At the same time scientists such as Alan Savory are arguing the world needs millions more animals to be able to avert climate change, and Dr Frank Mitloehner at the University of California Davis is demonstrating that cattle have an enormous role to play in reducing emissions and providing food from the 70pc of the world’s agricultural land that is non arable and cannot grow human food.
“And we have these wonderful things called cows that will eat cellulose, wander around all by themselves and greatly improve the soil, producing a huge amount of high value nutrition.”
The future is in the industry’s hands but it has to build on its considerable strengths rather than just accepting the status quo.
Dr Polkinghorne said four things the industry should be focused on are:
Delivering consumer value
– UK retailer research shows if a consumer has a negative beef experience it will be six weeks before they come back.
– To produce an excellent product it has to consistent and able to be simply described to the consumer, not as a cut, but as a ‘meal result’: ie ‘what meal would you like, what is the occasion, here is the answer’. “Not ‘you should understand your cuts or you should know how to cook’ or whatever”.
– Australia has led a lot of the world in consumer focused trading, with MSA now at a point where we literally can describe hundreds of beef meals that come off one cow.
– However “we are only using probably 15pc of the actual science we have developed over 20-30 years” and “we need to do better than that”.
Doubling production efficiency
– Production efficiency is the real threat to livestock from the “silver tank” food industry.
– “If they are going to promote something that comes out of a great tank as food it doesn’t sound that appealing, so they have got to make an enemy of the natural alternative and beef is suddenly is going to ruin the environment, and all sorts of other things”.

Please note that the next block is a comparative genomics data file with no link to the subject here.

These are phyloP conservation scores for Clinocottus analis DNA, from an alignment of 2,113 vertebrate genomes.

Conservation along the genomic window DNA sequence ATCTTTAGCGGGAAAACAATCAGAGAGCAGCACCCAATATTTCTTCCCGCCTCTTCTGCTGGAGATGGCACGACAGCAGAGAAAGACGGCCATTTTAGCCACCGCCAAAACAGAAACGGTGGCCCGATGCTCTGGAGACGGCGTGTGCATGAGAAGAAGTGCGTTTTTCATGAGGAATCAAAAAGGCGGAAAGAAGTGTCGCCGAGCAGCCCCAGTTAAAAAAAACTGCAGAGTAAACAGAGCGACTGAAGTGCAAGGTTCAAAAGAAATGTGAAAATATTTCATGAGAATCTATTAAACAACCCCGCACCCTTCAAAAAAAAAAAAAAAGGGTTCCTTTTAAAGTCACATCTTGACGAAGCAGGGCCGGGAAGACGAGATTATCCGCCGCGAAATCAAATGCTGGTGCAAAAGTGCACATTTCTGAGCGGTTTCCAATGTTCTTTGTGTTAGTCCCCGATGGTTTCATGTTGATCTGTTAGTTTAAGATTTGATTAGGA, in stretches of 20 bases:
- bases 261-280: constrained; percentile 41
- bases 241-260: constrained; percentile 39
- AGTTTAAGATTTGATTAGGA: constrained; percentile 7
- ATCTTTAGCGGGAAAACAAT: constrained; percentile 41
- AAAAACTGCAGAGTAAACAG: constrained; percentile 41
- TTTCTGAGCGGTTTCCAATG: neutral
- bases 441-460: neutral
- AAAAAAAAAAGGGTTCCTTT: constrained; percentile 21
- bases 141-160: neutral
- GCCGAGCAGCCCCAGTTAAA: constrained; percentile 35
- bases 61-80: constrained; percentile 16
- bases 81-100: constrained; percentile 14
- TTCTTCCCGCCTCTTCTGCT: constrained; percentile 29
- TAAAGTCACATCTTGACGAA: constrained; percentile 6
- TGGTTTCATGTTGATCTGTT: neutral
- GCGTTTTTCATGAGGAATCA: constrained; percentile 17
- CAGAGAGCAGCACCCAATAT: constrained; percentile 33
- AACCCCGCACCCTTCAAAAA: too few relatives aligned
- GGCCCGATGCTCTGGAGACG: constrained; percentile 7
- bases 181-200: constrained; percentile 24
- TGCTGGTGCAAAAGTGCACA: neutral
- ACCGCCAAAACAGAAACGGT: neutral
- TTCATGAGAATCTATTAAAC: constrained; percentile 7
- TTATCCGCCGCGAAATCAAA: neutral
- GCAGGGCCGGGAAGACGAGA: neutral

– Three important areas to consider in driving greater production efficiency are genetics and genomics, with Ireland’s single genomic database for all beef and dairy cattle sold in the country the gold standard; grazing systems and value-based marketing.
Maximising the value of every part of the animal
– It was not realistic for Australia to compete on low cost commodity basis so our industry has to ensure it receiving the optimum value for every part of the carcase and its products are – While the industry has the data to do this it only uses the data partially.
– “You wouldn’t think it would be too hard to sell the idea that a nice paddock of grass and a happy cow would look a bit better than a bunch of tanks owned by a couple of mega corporations”
– Dr Polkinghorne said the industry had to get better at communicating real facts simply, such as explaining that ruminant agriculture is makes extraordinarily positive environmental contribution.
“You wouldn’t think it would be too hard to sell the idea that a nice paddock of grass and a happy cow would look a bit better than a bunch of tanks owned by a couple of mega corporations”
– “We’re being painted into this corner because it happens to suit some agendas, a lot of really well-meaning people who are not aware of the facts are easily engaged, but we do need to get it out that we’re upgrading a non-human food product into a really nutrient dense human food and we have got a critical role in global food security.”
– The industry also needs a common language through the entire supply chain.
– “We all talk something different, something at the abattoir means something different than on farm, what the vets says is different to something, it is has got to stop, and it has got to be digital.”